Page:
As for your second article, well...here is the original image. You judge for yourself. I can make all sorts of claims about images being inverted and mirrored, especially when my target audience knows NOTHING about spacecraft instruments.

His photo collage after that of "Planet X" peeking out from behind the sun shows a flawed understanding of orbital physics. Likely gleaned from hours of watching Star Trek and Star Wars in his parent's basement.

26 posted on 02/18/2009 5:15:26 PM PST by AntiKev ("Within the strangest people, truth can find the strangest home." - Great Big Sea - Company of Fools)
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To: Radagast the Fool
He told me too!


27 posted on 02/18/2009 5:20:02 PM PST by Young Werther (Julius Caesar (Quae Cum Ita Sunt. Since these things are so.))
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To: SunkenCiv
Wait a minute... wouldn’t it be between Planet W and Planet Y?

Nyah nyah. ;’)

Better laugh now...in all Fairness, thuh fewchur dunna look brite...

28 posted on 02/18/2009 5:21:01 PM PST by bigheadfred (Negromancer !!! RUN for your lives !!!)
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To: SunkenCiv

Pluto was discovered, in part, out of the general search for Planet X. After the discovery of Neptune, astronomers noticed that it was not appearing where the laws of physics, which accurately described the orbits of the other planets, predicted. Uranus tended to be slightly off as well. This prompted the theory that something beyond Neptune was “tugging at it”. The discovery of Pluto was thought to have provided the answer, until astronomers quickly figured out that Pluto is not nearly massive enough to be the culprit. So the search for something larger beyond Neptune continues. I find the thought that the culprit may not be a planet but a brown dwarf or other burned out star orbiting the sun (or perhaps the other way around) very intriguing.


29 posted on 02/18/2009 5:48:38 PM PST by bobjam
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To: AntiKev

Nibiru is just one of many names for this planet from the Sumerian writings...it means “ferry” or “The planet of the crossing” or something like that. There may be multiple planets- multiple names. The concept of this explaining a connection to another solar system and another race... I find is fascinating.

art work from “Dark Star” aside, it’s an interesting subject to read about. The recent observatories established in Antarctica and now in Hawaii, plus other programs, may provide more hard data.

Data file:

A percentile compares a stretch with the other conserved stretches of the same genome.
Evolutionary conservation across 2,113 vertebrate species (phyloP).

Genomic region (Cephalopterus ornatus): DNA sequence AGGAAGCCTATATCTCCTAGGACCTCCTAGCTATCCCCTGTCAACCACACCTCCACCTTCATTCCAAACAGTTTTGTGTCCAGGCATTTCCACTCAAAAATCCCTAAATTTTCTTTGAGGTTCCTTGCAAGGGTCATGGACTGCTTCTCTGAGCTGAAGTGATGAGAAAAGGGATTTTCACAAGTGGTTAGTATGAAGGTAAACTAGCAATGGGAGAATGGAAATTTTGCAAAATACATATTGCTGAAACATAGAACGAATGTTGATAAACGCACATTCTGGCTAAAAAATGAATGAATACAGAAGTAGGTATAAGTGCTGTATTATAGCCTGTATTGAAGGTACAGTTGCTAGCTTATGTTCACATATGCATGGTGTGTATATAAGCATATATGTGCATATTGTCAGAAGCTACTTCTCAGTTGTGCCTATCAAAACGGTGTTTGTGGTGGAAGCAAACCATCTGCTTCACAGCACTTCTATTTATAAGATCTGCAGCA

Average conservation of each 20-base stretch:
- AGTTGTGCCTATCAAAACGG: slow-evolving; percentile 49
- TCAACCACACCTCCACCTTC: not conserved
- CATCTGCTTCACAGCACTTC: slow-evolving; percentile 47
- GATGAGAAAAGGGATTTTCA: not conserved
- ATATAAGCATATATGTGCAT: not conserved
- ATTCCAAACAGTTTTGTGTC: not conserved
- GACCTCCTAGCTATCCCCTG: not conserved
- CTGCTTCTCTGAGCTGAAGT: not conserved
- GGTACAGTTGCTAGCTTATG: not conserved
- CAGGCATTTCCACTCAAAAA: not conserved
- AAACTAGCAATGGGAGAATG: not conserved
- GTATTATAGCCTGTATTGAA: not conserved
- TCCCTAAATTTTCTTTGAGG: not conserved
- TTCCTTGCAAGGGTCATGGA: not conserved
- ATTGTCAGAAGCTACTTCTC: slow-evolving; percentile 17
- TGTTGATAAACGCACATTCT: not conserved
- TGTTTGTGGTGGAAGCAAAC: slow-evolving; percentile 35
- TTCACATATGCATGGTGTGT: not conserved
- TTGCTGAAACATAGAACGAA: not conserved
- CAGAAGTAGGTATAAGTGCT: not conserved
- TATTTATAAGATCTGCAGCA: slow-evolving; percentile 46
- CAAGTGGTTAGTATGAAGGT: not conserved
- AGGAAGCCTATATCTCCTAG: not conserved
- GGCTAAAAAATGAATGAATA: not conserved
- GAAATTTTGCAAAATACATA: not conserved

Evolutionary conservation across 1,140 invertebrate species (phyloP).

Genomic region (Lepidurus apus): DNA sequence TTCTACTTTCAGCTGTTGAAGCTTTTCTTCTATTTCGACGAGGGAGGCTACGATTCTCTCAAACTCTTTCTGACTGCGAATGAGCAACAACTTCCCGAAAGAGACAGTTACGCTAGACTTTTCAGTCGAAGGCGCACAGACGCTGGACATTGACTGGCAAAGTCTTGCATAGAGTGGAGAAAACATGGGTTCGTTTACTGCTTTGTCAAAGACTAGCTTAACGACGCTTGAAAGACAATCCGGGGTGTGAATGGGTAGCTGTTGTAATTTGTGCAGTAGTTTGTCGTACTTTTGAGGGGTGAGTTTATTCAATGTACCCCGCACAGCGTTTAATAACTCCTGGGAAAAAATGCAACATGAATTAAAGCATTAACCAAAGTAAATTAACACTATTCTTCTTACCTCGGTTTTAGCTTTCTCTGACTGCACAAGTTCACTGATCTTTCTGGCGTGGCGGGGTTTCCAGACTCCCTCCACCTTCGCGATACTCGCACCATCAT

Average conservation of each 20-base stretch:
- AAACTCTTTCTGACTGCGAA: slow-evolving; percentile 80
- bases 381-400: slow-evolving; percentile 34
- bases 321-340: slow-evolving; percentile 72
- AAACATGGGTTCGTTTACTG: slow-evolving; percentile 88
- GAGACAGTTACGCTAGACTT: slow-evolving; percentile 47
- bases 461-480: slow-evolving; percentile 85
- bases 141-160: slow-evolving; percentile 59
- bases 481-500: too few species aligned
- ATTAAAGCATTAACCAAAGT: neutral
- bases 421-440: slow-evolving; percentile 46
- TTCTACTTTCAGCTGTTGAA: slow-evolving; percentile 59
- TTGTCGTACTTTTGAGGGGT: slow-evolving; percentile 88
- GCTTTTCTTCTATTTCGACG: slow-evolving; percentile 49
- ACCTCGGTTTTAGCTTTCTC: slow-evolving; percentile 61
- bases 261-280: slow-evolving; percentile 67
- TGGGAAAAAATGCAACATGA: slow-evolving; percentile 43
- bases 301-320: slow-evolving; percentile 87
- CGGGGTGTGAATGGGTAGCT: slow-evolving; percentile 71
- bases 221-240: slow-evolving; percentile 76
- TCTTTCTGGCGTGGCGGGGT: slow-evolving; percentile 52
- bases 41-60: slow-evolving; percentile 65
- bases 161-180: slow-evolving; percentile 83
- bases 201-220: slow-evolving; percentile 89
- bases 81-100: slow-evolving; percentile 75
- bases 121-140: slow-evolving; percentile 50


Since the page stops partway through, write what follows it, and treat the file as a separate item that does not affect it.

There certainly is a lot of commonality in the lore of the cultures of early earth, and in prophecy, and it does provide a fantastic wway to interpret some puzzling geological and other evidence. Has there been a polar reversal in the past- why? Will it happen again and why and when? Why are the bodies in the outer solar system warming -are they getting more geologically active? Are we?

Were we visited? Were we colonized? Were we “bred”?

This is one of those times when, if these is any credence to the descriptions of all of this as a cyclical event which will affects us again in our time, we will know one way or another soon enough. Meanwhile it’s interesting to BS about.

People are sure going to be speculating and reading more after the movie “2012” comes out this summer. Will this planet “X” become more visible by the same time this summer, as was written here? Maybe we’ll know this summer!
Meanwhile scientists are stockpiling those Noah’s arks with seeds- and maybe other stuff, too.
http://www.sonypictures.com/movies/2012/


30 posted on 02/18/2009 5:58:15 PM PST by silverleaf ("Men are not angered by mere misfortune but by misfortune conceived as injury" - Screwtape)
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To: SunkenCiv; Dutch Boy

I was an astronomy buff, off and on, in my early teens (mid 1970s). The “Nemesis” hypothesis was very popular for explaining mass extinctions.
It went something like:
1. There are more binary star systems in the galaxy than single star systems.
2. The presence of a partner star to our Sun would cause a change in gravity affecting comets or larger asteroids as the two stars moved closer or farther apart.
3. Path changes in comets or large asteroids increase the possibility of collisions.